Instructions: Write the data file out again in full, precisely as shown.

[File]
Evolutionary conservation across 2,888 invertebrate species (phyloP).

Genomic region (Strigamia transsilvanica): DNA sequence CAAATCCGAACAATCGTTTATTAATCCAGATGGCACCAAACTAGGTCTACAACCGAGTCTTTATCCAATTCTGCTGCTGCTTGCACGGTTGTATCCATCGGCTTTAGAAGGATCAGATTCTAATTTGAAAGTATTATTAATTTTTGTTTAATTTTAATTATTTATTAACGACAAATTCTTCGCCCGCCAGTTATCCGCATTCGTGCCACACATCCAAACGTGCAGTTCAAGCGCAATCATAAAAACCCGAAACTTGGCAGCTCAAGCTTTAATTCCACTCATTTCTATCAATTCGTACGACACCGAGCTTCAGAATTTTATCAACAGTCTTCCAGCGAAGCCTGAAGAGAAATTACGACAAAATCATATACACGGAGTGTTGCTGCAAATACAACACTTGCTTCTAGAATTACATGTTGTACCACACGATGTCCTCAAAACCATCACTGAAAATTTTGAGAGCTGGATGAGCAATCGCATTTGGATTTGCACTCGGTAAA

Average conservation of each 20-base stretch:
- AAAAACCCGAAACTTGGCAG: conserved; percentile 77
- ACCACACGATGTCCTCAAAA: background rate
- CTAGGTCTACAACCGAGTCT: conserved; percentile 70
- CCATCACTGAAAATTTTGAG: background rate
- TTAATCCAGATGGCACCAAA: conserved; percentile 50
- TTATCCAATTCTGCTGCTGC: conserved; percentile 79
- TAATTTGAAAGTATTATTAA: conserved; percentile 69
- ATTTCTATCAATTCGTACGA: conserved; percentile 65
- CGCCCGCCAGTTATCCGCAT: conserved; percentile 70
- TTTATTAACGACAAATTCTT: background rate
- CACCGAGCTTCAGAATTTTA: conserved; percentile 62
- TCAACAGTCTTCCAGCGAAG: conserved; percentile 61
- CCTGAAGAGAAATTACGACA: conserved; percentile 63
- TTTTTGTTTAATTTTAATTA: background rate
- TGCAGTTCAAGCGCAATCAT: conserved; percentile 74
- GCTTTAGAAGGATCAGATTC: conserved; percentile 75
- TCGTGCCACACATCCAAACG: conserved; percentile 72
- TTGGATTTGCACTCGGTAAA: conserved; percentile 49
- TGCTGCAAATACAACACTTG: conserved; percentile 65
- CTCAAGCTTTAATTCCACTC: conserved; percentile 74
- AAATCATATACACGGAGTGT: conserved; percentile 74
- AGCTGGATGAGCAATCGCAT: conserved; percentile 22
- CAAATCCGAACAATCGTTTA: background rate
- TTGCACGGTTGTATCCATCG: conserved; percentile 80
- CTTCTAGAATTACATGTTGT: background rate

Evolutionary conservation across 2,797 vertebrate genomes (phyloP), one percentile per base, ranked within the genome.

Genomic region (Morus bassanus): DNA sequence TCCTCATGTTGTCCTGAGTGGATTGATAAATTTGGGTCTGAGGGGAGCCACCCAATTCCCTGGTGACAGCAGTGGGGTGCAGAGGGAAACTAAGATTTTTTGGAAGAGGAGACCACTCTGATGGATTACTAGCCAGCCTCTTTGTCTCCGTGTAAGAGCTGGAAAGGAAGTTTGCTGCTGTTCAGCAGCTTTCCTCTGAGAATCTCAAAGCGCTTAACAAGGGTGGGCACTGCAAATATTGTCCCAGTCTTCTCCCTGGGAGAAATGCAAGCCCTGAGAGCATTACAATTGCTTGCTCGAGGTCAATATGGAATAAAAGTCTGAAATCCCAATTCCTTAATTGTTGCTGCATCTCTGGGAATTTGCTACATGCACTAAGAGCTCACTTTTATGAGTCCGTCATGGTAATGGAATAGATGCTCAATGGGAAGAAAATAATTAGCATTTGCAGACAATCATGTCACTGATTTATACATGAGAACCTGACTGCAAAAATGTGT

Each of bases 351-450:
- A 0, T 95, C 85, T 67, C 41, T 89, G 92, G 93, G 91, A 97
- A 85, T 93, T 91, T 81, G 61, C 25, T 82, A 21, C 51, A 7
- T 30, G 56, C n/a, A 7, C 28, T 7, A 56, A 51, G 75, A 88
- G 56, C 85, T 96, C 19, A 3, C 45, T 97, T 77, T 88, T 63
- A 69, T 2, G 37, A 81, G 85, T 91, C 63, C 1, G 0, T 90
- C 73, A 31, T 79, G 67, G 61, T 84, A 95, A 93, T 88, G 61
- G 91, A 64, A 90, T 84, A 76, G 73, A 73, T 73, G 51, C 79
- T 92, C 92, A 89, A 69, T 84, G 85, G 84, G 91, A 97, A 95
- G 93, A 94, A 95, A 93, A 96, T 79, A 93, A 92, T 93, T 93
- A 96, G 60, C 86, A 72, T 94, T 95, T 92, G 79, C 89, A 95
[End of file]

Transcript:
Evolutionary conservation across 2,888 invertebrate species (phyloP).

Genomic region (Strigamia transsilvanica): DNA sequence CAAATCCGAACAATCGTTTATTAATCCAGATGGCACCAAACTAGGTCTACAACCGAGTCTTTATCCAATTCTGCTGCTGCTTGCACGGTTGTATCCATCGGCTTTAGAAGGATCAGATTCTAATTTGAAAGTATTATTAATTTTTGTTTAATTTTAATTATTTATTAACGACAAATTCTTCGCCCGCCAGTTATCCGCATTCGTGCCACACATCCAAACGTGCAGTTCAAGCGCAATCATAAAAACCCGAAACTTGGCAGCTCAAGCTTTAATTCCACTCATTTCTATCAATTCGTACGACACCGAGCTTCAGAATTTTATCAACAGTCTTCCAGCGAAGCCTGAAGAGAAATTACGACAAAATCATATACACGGAGTGTTGCTGCAAATACAACACTTGCTTCTAGAATTACATGTTGTACCACACGATGTCCTCAAAACCATCACTGAAAATTTTGAGAGCTGGATGAGCAATCGCATTTGGATTTGCACTCGGTAAA

Average conservation of each 20-base stretch:
- AAAAACCCGAAACTTGGCAG: conserved; percentile 77
- ACCACACGATGTCCTCAAAA: background rate
- CTAGGTCTACAACCGAGTCT: conserved; percentile 70
- CCATCACTGAAAATTTTGAG: background rate
- TTAATCCAGATGGCACCAAA: conserved; percentile 50
- TTATCCAATTCTGCTGCTGC: conserved; percentile 79
- TAATTTGAAAGTATTATTAA: conserved; percentile 69
- ATTTCTATCAATTCGTACGA: conserved; percentile 65
- CGCCCGCCAGTTATCCGCAT: conserved; percentile 70
- TTTATTAACGACAAATTCTT: background rate
- CACCGAGCTTCAGAATTTTA: conserved; percentile 62
- TCAACAGTCTTCCAGCGAAG: conserved; percentile 61
- CCTGAAGAGAAATTACGACA: conserved; percentile 63
- TTTTTGTTTAATTTTAATTA: background rate
- TGCAGTTCAAGCGCAATCAT: conserved; percentile 74
- GCTTTAGAAGGATCAGATTC: conserved; percentile 75
- TCGTGCCACACATCCAAACG: conserved; percentile 72
- TTGGATTTGCACTCGGTAAA: conserved; percentile 49
- TGCTGCAAATACAACACTTG: conserved; percentile 65
- CTCAAGCTTTAATTCCACTC: conserved; percentile 74
- AAATCATATACACGGAGTGT: conserved; percentile 74
- AGCTGGATGAGCAATCGCAT: conserved; percentile 22
- CAAATCCGAACAATCGTTTA: background rate
- TTGCACGGTTGTATCCATCG: conserved; percentile 80
- CTTCTAGAATTACATGTTGT: background rate

Evolutionary conservation across 2,797 vertebrate genomes (phyloP), one percentile per base, ranked within the genome.

Genomic region (Morus bassanus): DNA sequence TCCTCATGTTGTCCTGAGTGGATTGATAAATTTGGGTCTGAGGGGAGCCACCCAATTCCCTGGTGACAGCAGTGGGGTGCAGAGGGAAACTAAGATTTTTTGGAAGAGGAGACCACTCTGATGGATTACTAGCCAGCCTCTTTGTCTCCGTGTAAGAGCTGGAAAGGAAGTTTGCTGCTGTTCAGCAGCTTTCCTCTGAGAATCTCAAAGCGCTTAACAAGGGTGGGCACTGCAAATATTGTCCCAGTCTTCTCCCTGGGAGAAATGCAAGCCCTGAGAGCATTACAATTGCTTGCTCGAGGTCAATATGGAATAAAAGTCTGAAATCCCAATTCCTTAATTGTTGCTGCATCTCTGGGAATTTGCTACATGCACTAAGAGCTCACTTTTATGAGTCCGTCATGGTAATGGAATAGATGCTCAATGGGAAGAAAATAATTAGCATTTGCAGACAATCATGTCACTGATTTATACATGAGAACCTGACTGCAAAAATGTGT

Each of bases 351-450:
- A 0, T 95, C 85, T 67, C 41, T 89, G 92, G 93, G 91, A 97
- A 85, T 93, T 91, T 81, G 61, C 25, T 82, A 21, C 51, A 7
- T 30, G 56, C n/a, A 7, C 28, T 7, A 56, A 51, G 75, A 88
- G 56, C 85, T 96, C 19, A 3, C 45, T 97, T 77, T 88, T 63
- A 69, T 2, G 37, A 81, G 85, T 91, C 63, C 1, G 0, T 90
- C 73, A 31, T 79, G 67, G 61, T 84, A 95, A 93, T 88, G 61
- G 91, A 64, A 90, T 84, A 76, G 73, A 73, T 73, G 51, C 79
- T 92, C 92, A 89, A 69, T 84, G 85, G 84, G 91, A 97, A 95
- G 93, A 94, A 95, A 93, A 96, T 79, A 93, A 92, T 93, T 93
- A 96, G 60, C 86, A 72, T 94, T 95, T 92, G 79, C 89, A 95